26 Oct 2023 4 min read

March of the machines

By Madeleine King , James Odemuyiwa

While some companies will benefit from AI-driven efficiencies, others will find their business models profoundly challenged.


The following is an extract from our latest CIO Outlook.

Many companies are making considerable investments in AI – across sectors, spending on the technology increased 35% annually between 2018 and 2021.[1] But will the companies that have invested the most be the greatest beneficiaries of the AI frenzy, or are they in fact those with the most to lose?

Companies across industries are exploring new ways to benefit from the AI revolution, as they seek to optimise their cost bases. In healthcare, AI heralds the prospect of de-risking the notoriously expensive and time-consuming business of drug discovery. The combined pipeline of 20 AI-native drug discovery companies has been found to have reached around 50%[2] of the scale of the equivalent pipeline for 20 of the largest pharmaceutical companies, suggesting some degree of increased efficiency.


Paint shops, plants and M&A

Even in capital-intensive industries, we believe AI has the potential to deliver tangible cost benefits. At its plant in Rastatt, Germany, carmaker Mercedes-Benz* has used an AI system to increase efficiency in its paint shop. Compared with a more conventional control system, the AI-led approach has resulted in energy savings of 20%.[3] Titan Cement* has deployed AI-based, real-time optimisation software in eight of its plants, resulting in up to 10-15% improved throughput and a 5%-10% reduction in energy consumption.[4]

In a post-pandemic world, characterised by labour shortages, AI offers companies the prospect of reduced labour costs and increased efficiency. In May of this year, telecommunications giant BT* announced a plan to cut 55,000 jobs by the end of the decade, with 10,000 being attributed, by the CEO, to roles that could be replaced by new technology including AI[5] (although we are a little sceptical of this claim).

But while AI promises much in the way of cost savings and optimisation, we believe it also poses risks to companies with established business models, where barriers to entry may be lowered by a shift to a more AI-powered ecosystem. In May of this year, shares in education-technology company Chegg Inc*, fell almost 50% after the company warned that ChatGPT threatened the growth of its homework-help services.

Moreover, at this early stage, it’s far from clear which companies will dominate the eventual AI landscape, meaning that some incumbent technology businesses may be left behind. For example, large language models (like ChatGPT) with their ability to generate high-quality text for search queries, web content, or advertisements could eventually disrupt the traditional business model of Alphabet* (Google).

As new challenges surface, and new AI-powered enterprises emerge, we may also see an increase in M&A. In one of several AI-related deals announced this year, last month, tech company Cisco* announced that it would be acquiring software firm Splunk* for US$28bn, in a deal aimed at beefing up its offering in AI cybersecurity.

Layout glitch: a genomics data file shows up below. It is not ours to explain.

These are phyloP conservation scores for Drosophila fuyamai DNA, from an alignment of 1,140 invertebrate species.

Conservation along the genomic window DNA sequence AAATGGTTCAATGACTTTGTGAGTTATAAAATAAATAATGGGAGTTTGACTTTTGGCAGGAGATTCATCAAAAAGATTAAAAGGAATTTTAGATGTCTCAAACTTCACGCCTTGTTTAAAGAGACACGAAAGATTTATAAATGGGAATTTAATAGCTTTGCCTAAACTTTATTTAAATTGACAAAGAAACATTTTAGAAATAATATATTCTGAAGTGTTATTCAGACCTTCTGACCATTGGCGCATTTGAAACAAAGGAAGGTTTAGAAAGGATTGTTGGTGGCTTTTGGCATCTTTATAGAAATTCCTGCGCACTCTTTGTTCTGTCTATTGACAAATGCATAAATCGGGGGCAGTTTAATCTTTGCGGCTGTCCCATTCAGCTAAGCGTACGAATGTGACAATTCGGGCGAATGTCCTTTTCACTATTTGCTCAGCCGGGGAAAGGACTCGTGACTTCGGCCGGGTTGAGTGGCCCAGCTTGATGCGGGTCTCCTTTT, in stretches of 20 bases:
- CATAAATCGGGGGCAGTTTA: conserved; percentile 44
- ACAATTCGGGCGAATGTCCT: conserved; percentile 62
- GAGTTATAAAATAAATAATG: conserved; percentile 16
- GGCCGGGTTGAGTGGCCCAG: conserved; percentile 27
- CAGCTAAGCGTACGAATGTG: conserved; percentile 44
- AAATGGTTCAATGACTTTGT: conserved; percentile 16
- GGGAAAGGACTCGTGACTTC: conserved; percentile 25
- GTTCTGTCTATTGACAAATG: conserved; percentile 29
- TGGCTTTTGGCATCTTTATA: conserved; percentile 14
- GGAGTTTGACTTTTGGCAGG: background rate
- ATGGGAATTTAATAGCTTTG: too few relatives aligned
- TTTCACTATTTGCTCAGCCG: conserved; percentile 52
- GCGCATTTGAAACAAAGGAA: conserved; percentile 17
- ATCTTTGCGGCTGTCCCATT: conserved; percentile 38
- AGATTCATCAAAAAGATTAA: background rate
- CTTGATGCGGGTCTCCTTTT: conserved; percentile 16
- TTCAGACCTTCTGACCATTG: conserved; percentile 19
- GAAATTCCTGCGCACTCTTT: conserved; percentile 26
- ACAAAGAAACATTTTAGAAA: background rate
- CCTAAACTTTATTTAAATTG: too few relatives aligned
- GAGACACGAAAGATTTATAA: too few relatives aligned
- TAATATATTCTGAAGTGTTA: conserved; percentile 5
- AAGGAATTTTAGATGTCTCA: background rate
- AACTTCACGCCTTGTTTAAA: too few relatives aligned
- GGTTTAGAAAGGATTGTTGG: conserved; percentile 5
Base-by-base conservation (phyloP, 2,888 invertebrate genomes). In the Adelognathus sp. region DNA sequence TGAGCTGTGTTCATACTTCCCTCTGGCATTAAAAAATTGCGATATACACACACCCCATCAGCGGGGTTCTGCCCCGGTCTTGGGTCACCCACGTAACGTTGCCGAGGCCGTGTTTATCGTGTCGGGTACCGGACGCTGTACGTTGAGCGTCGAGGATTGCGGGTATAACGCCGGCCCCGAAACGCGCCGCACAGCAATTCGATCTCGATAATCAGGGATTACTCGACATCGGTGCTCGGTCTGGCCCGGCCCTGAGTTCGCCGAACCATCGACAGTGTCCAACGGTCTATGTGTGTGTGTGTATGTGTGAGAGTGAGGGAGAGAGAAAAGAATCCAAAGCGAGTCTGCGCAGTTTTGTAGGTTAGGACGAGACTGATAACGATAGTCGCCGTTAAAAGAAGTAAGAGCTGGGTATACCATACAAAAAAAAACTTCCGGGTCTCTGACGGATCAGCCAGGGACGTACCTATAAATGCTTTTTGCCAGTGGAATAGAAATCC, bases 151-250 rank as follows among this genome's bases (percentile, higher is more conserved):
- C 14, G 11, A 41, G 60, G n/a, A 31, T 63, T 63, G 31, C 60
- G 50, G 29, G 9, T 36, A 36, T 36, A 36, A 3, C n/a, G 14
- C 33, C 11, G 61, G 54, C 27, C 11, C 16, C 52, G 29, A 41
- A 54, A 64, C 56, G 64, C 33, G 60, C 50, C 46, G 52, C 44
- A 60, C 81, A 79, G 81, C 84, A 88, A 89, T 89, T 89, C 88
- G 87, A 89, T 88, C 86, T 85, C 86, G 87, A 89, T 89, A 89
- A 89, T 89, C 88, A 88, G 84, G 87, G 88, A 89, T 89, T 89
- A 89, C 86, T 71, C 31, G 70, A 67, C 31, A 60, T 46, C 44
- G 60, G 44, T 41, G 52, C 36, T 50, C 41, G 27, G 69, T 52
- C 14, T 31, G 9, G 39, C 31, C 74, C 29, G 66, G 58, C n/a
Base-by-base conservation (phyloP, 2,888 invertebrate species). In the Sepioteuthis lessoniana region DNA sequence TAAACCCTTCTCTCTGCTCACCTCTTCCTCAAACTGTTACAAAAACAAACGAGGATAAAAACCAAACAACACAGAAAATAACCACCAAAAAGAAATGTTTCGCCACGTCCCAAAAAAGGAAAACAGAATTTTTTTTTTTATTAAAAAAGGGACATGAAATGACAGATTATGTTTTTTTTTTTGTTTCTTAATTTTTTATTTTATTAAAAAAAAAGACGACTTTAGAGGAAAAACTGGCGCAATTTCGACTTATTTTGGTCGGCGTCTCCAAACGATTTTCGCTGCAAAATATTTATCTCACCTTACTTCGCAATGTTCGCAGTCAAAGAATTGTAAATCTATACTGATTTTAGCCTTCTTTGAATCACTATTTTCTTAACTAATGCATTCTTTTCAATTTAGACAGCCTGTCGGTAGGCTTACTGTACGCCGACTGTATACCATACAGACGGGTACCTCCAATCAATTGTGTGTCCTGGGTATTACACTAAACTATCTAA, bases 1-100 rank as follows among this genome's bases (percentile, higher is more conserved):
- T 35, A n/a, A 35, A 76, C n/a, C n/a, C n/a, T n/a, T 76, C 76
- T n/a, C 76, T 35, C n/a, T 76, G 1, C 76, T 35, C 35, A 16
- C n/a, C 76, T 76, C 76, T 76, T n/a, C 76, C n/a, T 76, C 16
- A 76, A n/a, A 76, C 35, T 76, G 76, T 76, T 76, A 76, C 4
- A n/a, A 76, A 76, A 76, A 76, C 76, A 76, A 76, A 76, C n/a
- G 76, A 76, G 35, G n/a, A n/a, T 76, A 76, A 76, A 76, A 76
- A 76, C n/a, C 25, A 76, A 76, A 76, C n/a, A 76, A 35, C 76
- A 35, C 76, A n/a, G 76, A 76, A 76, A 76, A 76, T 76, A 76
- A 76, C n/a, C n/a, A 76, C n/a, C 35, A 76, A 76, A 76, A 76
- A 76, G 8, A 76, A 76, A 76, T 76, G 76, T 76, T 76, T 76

Potential effects on equities and credit

The implications of this AI revolution may differ between equity and credit markets. Equity markets are more weighted and influenced by large US technology companies, as well as more service-focused businesses, with an asset base comprising a higher proportion of intangible assets. Credit indices, on the other hand, tend to include a greater proportion of companies that are either more established, or more regulated – suggesting a greater degree of risk and also reward in the equity market in the short term, with the impact taking longer to filter through to bondholders.

The above is an extract from our latest CIO Outlook.


*For illustrative purposes only. Reference to this and any other security is on a historical basis and does not mean that the security is currently held or will be held within an LGIM portfolio. Such references do not constitute a recommendation to buy or sell any security.


[1] Standford University’s Institute for Human-Centered AI, 2023

[2] AI in small-molecule drug discovery: a coming wave? Madura K.P. Jayatunga, Wen Xie, Ludwig Ruder, Ulrik Schulze, Christopher Meier.

[3] Mercedes-Benz pioneers ‘Digital First’ production for next-generation MMA platform | Mercedes-Benz Group > Innovation > Digitalisation > Industry 4.0

[4] Titan Cement international presentation as at August 2023.

[5] BT to cut 55,000 jobs with up to a fifth replaced by AI - BBC News


Madeleine King

Head of Research and Engagement

Madeleine joined LGIM in 2015 from Credit Suisse where she worked as a credit trading desk analyst for five years. Prior to that, she was a TMT research analyst at HSBC and Barclays Capital. Madeleine graduated from the London School of Economics and holds a first class BSc in Business Mathematics and Statistics.

Madeleine King

James Odemuyiwa

Senior Credit Analyst

James is a senior credit analyst within the Global Fixed Income team. He joined LGIM in 2011, and his sector coverage includes autos, industrials, transportation and healthcare. He is particularly interested in possible risks to credit investing from future mobility trends. As a fervent Newcastle United fan, James is well adjusted to considering potential downside which he believes makes him highly suited to a role in credit analysis!

James Odemuyiwa